Friday, March 30, 2012

Passion for the well-being of our people vs corrosion of democracy

I have been following with interest a dear friend of mine's plight in Malawi recently. It seems that his beautiful country, with its beautiful people, are facing some serious challenges. The challenge: the painful process of corrosion of democracy. Sound familiar?

So many of our nations here in Africa have made amazing progress with democracy and good governance. However, all to often we hear of stories of incredible corruption and absolute abuse of power and country funds. And even more often, these stories stem from the highest stage...the presidency. Presidents come into power with the most beautiful and inspiring passion for their people. And somewhere along the way, this passion is replaced with greed, and, dare I say it, insanity. Ring a bell yet? I am sure we all know of one very prominent leader in power right now in a country very close to home who fits this bill. But I won't elaborate on his story; I am sure we have all heard it many times before.

In honour of my dear friend and his country, I will use President Mutharika of Malawi as an example to illustrate my point. What a wonderful man he was. He had to flee Malawi in the 1960s for fear of being persecuted because he spoke against the autocratic rule of then President Banda. When he returned, he, and his pals, formed the United Democratc Front (UDF) and promptly ran for election. Mutharika stood for democratic reform and the protection of human rights. He promised to fight the hard fight of corruption (yip, you read right!). He came into power in 2004, with an exemplary record....working experience with the United Nations Economic Commission for Africa, the Common Market for Eastern and Southern Africa, and the World Bank. He was re-elected in 2009. And then things started to go pear-shaped.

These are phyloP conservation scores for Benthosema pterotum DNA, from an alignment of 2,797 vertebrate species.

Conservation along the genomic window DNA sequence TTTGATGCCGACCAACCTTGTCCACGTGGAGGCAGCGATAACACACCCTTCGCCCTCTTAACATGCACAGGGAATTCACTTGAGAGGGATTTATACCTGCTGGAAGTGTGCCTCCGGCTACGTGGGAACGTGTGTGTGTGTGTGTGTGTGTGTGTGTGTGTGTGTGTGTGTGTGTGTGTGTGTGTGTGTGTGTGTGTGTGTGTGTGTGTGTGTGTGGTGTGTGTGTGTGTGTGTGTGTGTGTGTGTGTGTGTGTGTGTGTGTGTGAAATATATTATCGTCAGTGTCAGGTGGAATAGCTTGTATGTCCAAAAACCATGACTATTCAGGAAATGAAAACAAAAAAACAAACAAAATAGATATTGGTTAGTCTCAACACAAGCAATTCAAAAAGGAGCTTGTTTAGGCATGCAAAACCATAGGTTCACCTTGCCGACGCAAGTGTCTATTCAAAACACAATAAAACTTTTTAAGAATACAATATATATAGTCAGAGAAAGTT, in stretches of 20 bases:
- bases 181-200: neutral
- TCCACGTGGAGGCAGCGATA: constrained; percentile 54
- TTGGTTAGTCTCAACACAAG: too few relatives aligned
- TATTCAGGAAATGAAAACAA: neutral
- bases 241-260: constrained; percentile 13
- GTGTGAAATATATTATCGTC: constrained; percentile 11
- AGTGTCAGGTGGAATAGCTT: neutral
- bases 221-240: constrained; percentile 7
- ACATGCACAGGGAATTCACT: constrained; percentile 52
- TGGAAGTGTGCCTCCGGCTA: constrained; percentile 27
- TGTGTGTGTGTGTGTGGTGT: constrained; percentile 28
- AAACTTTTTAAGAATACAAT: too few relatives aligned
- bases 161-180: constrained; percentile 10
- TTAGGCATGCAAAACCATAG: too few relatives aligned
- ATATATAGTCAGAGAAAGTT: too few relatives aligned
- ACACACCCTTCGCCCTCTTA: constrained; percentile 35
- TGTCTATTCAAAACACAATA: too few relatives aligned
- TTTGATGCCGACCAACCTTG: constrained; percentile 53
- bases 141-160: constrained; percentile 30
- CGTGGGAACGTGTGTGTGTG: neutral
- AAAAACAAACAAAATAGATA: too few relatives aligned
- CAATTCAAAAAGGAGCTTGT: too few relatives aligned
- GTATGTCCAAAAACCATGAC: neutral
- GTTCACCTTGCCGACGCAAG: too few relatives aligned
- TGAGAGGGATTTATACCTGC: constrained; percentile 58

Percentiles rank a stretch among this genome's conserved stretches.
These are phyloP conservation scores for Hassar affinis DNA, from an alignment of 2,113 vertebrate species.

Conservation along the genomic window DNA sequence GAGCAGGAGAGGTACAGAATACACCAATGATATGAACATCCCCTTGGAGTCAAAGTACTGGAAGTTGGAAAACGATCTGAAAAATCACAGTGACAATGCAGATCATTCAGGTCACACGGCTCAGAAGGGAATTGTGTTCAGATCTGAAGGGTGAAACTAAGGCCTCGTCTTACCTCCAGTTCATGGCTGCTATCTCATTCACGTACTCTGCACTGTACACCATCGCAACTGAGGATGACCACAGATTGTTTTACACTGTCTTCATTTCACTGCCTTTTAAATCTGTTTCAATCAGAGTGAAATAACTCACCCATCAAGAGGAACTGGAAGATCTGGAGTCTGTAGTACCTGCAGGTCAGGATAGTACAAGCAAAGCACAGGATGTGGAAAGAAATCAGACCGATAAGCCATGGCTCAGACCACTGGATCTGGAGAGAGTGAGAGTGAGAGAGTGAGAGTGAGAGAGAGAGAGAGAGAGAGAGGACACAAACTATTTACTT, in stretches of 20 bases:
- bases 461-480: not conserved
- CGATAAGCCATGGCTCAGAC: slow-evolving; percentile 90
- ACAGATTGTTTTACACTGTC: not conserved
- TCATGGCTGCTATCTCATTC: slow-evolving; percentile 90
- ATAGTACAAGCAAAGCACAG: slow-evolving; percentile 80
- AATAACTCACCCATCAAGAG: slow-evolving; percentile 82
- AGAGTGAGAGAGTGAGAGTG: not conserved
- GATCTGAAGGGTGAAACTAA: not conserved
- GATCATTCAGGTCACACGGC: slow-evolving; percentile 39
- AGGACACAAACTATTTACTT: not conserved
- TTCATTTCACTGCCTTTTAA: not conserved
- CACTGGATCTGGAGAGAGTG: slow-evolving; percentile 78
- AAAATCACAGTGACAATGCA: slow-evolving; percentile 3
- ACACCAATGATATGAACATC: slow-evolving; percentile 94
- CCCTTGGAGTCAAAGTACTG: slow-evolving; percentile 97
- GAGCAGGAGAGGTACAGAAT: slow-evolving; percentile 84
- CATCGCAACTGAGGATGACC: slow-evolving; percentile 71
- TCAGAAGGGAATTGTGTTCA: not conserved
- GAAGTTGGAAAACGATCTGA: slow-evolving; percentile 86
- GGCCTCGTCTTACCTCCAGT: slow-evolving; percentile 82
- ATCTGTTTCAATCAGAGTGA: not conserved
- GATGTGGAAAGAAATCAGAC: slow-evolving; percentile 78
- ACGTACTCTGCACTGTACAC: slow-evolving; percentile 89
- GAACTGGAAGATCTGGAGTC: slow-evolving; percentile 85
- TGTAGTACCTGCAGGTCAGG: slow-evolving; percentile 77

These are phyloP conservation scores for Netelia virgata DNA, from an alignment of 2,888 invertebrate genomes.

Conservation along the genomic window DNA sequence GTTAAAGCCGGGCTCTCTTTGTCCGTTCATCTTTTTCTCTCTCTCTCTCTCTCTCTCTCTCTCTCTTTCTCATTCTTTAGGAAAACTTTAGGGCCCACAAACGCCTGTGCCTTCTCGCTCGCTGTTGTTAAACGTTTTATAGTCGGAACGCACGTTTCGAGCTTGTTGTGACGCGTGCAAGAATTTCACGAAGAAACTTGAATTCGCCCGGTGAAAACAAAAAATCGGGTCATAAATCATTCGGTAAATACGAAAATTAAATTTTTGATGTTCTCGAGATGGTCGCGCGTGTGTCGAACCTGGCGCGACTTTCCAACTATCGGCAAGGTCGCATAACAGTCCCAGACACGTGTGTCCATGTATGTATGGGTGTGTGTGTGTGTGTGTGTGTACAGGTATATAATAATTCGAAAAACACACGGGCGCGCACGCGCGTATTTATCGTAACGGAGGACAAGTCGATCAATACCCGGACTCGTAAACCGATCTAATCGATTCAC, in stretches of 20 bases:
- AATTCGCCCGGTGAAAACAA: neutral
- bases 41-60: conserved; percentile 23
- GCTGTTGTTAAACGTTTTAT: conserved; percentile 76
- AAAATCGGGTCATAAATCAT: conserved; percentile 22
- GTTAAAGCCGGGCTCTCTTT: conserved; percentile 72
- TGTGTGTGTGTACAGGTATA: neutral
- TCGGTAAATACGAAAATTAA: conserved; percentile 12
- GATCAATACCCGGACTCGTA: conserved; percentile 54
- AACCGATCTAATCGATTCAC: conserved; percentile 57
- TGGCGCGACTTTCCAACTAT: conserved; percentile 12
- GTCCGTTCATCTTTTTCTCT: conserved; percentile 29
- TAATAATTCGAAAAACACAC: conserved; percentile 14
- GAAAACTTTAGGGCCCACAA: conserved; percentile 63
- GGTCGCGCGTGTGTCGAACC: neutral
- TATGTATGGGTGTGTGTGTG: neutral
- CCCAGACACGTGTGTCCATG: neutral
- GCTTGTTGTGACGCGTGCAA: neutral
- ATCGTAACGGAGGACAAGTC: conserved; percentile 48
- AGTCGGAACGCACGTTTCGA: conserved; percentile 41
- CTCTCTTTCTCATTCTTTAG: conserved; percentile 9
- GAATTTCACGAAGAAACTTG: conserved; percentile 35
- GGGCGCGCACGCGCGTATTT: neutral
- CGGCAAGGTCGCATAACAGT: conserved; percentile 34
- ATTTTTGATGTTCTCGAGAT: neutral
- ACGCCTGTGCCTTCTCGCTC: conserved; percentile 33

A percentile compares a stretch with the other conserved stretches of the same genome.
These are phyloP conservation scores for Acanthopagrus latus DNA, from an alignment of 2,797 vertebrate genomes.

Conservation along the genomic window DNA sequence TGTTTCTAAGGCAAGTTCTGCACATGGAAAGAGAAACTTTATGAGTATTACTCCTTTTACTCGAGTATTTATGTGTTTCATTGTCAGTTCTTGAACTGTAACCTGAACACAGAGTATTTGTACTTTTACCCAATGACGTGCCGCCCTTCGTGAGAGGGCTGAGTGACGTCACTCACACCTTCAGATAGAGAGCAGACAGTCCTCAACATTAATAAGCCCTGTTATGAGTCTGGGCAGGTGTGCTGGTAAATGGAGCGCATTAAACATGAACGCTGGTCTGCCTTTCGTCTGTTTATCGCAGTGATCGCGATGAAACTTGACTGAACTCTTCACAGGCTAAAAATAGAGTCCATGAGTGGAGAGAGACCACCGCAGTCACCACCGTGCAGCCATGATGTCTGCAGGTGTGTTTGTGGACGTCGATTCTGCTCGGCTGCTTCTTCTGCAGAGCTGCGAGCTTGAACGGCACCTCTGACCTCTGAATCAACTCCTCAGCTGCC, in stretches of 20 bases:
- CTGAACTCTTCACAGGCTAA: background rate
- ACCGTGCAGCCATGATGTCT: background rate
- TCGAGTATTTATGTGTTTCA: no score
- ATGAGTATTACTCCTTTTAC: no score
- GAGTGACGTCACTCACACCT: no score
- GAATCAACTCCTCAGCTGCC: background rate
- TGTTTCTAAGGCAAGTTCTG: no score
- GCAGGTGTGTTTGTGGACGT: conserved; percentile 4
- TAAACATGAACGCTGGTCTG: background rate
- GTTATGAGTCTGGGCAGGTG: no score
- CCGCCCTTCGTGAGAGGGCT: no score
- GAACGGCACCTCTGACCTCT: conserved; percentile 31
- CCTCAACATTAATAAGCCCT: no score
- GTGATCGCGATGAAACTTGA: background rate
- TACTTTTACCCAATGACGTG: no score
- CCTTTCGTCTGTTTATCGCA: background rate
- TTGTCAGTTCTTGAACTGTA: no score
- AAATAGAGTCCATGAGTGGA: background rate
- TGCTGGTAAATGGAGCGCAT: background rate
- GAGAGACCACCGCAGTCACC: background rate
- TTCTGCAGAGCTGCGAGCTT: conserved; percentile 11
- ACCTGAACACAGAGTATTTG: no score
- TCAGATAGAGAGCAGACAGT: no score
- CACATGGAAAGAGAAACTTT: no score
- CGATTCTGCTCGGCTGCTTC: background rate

He has become intolerant of criticism, he has randomly and arbitrarily dismissed government officials and has been implicated in the harassment of civil society activists who oppose his policies. And...surprise...more and more members of his government are being implicated in major corruption scandals! Something more shocking: in 2011 President Mutharika dissolved cabinet! Then, later, appointed a new one, which included his brother and wife...And there is more: despite Malawi's heavy dependence on external support, he has managed to get onto a warpath with development partners, denying the country all sorts of resources.

I ask myself: How does this happen? How does someone come into power with so much heart, and then, while in power, the heart slowly turns into a cold dollar bill. How can you sleep restfully at night knowing that the 1000-count cotton sheets keeping you warm means that there are five children out there who will die of a malnutrition-related disease? I will have to leave it at that and let you ponder...maybe you can come up with a solution to this problem we have faced in too many countries.

Sunday, March 4, 2012

The biggest mistake: undervaluation of biodiversity

Sitting in Nairobi airport with four hours to kill after Ethiopian Airlines greedily overbooked the flight I was supposed to be on from Addis Ababa to Johannesburg and subsequently had to divert me via Nairobi, followed by a painful overnighter in Johannesburg before I can finally make my way back home tomorrow morning to Windhoek. Bleh. But anyway – it gives me time for this.